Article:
Based on a true story, Peony in Love uses the richness and magic of the Chinese afterlife to transcend death and explore the many manifestations of love. Ultimately, it’s about universal themes: the bonds of female friendship, the power of words, the desire all women have to be heard, and finally those emotions that are so strong that they transcend time, place, and perhaps even death.

If you want to know more about the author Lisa See, visit her website here. Our next meeting will be at Karalea Richards home on Tuesday, March 25th at 7 pm. See you there! FYI: If you want to read ahead, our April read is "Water For Elephants" by Sara Gruen.

Wednesday, January 23, 2008

It Has Begun!

We've made a decision! Our first book club read will be "These is My Words" by Nancy E. Turner. Here is a synopsis:

"Inspired by the author's original family memoirs, this absorbing story introduces us to the questing, indomitable Sarah Prine, one of the most memorable women ever to survive and prevail in the Arizona Territory of the late 1800s. As a child, a fiery young woman, and finally a caring mother, Sarah forges a life as full and fascinating as our deepest needs, our most secret hopes, and our grandest dreams. She rides Indian-style and shoots with deadly aim, greedily devours a treasure trove of leatherbound books, dreams of scarlet velvet and pearls, falls uneasily in love, and faces down fire, flood, Comanche raids, and other mortal perils with the unique courage that forged the character of the American West. This action-packed novel is also the story of a powerful, enduring love between Sarah and the dashing cavalry officer Captain Jack Elliot. Neither the vast distances traveled nor the harsh and killing terrains could quench the passion between them, and the loss and loneliness both suffer only strengthen their need for each other. While their love grows, the heartbreak and wonder of the frontier experience unfold in scene after scene: a wagon-train Sunday spent roasting quail on spits as Indians close in to attack; Sarah's silent encounter with an Indian brave, in which he shows her his way of respect; a dreadful discovery by a stream that changes Sarah forever; the hazards of a visit to Phoenix, a town as hot as the devil's frying pan; Sarah's joy in building a real home, sketching out rooms and wraparound porches. Sarah's story leads us into a vanished world that comes vividly to life again, while her struggles with work and home, love and responsibility resonate with those every woman faces today."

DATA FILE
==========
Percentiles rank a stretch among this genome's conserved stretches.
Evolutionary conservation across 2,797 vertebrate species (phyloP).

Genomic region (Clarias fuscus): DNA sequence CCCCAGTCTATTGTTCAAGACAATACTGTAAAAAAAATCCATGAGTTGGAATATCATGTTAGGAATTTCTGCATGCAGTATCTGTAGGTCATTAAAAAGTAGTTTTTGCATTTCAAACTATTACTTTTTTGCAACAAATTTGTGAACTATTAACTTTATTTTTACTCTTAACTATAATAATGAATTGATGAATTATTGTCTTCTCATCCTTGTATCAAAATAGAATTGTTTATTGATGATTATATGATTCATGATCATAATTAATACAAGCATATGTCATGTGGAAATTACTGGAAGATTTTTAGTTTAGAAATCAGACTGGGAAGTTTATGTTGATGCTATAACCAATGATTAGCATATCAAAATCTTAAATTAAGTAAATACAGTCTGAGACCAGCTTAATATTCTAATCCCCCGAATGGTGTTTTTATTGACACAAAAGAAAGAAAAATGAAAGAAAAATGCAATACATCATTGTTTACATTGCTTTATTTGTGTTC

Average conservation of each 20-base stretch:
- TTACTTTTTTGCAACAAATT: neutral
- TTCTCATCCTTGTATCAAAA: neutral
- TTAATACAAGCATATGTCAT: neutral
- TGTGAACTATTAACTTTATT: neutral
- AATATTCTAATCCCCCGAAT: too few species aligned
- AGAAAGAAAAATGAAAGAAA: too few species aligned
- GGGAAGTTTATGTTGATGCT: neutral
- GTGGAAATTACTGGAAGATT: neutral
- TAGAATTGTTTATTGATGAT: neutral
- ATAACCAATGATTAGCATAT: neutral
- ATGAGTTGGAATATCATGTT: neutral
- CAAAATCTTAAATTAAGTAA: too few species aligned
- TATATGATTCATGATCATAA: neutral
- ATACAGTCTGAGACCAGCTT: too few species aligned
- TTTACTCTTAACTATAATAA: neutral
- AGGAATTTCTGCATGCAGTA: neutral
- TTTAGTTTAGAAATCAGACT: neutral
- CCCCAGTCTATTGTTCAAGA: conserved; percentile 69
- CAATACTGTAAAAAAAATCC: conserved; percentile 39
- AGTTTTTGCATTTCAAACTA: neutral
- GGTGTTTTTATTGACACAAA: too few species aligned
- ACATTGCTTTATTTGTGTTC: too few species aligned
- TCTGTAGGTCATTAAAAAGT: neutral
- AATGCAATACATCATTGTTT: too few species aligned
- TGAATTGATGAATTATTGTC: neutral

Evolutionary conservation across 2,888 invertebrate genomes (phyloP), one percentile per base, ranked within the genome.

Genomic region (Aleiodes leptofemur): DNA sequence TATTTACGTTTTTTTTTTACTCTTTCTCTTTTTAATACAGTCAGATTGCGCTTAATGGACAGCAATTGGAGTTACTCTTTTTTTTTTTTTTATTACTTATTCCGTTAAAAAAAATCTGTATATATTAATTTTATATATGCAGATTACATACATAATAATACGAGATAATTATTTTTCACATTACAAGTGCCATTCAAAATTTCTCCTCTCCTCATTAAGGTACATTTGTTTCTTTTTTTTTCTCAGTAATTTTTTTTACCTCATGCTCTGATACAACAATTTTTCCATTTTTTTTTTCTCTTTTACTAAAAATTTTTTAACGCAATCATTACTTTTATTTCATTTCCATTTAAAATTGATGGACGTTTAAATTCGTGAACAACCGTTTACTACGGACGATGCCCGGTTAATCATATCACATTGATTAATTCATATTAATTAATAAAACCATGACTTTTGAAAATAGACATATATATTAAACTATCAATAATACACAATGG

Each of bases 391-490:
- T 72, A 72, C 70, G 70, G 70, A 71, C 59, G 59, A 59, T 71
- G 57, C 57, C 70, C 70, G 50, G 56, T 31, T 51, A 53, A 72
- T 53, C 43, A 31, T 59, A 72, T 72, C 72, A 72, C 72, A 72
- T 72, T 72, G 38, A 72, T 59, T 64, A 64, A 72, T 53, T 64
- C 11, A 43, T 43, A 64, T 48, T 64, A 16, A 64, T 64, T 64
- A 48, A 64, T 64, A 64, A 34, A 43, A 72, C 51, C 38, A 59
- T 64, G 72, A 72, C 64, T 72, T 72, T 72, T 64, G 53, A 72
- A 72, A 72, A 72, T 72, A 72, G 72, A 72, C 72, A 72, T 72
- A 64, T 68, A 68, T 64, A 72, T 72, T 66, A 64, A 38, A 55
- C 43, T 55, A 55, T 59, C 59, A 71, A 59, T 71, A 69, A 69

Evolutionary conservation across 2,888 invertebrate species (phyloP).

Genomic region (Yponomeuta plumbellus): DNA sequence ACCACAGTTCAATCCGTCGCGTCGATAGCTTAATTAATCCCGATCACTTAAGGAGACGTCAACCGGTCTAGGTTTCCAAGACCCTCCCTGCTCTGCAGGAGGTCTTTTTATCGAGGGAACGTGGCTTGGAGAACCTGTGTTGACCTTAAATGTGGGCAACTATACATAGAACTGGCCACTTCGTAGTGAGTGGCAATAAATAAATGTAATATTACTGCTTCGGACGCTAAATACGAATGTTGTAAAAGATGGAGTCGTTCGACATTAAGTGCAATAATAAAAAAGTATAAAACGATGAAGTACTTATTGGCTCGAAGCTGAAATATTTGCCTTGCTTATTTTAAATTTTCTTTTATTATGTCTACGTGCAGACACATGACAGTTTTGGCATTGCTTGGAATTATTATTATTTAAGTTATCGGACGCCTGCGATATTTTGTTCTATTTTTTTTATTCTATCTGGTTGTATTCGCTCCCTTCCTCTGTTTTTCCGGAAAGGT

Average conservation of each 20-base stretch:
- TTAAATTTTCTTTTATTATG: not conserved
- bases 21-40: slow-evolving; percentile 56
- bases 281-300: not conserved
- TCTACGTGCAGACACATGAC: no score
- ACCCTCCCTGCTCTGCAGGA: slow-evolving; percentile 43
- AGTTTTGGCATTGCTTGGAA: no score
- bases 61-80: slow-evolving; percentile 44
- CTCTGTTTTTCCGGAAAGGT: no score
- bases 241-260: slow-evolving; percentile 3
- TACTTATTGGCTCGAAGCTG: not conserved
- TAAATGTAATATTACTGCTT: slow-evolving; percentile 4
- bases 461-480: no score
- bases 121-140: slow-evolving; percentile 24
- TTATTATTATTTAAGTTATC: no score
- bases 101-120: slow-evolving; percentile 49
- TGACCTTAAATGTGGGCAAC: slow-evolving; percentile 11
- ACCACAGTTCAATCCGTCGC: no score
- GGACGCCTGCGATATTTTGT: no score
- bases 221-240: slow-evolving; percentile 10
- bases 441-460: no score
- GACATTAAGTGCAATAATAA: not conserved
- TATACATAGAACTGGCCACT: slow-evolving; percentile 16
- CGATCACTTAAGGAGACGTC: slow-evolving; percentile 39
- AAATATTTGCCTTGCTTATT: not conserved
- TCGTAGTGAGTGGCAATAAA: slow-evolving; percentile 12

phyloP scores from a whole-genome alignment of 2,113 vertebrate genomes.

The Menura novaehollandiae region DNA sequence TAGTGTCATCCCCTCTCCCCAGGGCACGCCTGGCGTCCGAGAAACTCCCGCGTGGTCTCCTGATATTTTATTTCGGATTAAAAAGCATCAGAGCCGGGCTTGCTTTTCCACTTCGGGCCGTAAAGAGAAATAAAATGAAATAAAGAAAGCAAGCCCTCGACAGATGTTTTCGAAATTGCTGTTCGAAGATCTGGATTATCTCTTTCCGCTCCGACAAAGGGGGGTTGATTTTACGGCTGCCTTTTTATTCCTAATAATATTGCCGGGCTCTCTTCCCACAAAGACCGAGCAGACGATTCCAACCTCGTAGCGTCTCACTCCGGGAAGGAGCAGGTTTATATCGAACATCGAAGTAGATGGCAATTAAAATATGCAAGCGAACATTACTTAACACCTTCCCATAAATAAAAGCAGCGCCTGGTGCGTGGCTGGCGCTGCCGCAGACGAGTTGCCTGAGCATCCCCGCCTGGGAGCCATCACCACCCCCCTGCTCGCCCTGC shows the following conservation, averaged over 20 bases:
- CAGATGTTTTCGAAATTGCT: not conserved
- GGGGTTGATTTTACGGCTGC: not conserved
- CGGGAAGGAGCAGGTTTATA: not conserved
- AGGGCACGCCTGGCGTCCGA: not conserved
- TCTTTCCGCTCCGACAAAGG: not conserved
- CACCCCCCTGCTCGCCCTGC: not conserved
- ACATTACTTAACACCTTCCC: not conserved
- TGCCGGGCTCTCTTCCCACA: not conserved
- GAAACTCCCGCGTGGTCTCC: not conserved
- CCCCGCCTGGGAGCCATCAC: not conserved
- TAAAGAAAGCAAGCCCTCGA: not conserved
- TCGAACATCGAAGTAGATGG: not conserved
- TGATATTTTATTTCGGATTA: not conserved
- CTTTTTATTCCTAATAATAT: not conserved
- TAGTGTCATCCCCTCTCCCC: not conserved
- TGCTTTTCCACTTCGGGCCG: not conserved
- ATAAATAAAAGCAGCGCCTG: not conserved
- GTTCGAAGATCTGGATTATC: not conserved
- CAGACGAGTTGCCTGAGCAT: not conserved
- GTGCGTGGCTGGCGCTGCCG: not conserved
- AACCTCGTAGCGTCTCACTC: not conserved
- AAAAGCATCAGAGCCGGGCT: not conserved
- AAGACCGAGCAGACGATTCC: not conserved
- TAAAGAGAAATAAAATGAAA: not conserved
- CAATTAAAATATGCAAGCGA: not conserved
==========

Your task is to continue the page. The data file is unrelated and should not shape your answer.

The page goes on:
If you would like to know more about this book and others by Nancy, check out her website here. Janice Hastings will be hosting on February 26th. Happy reading!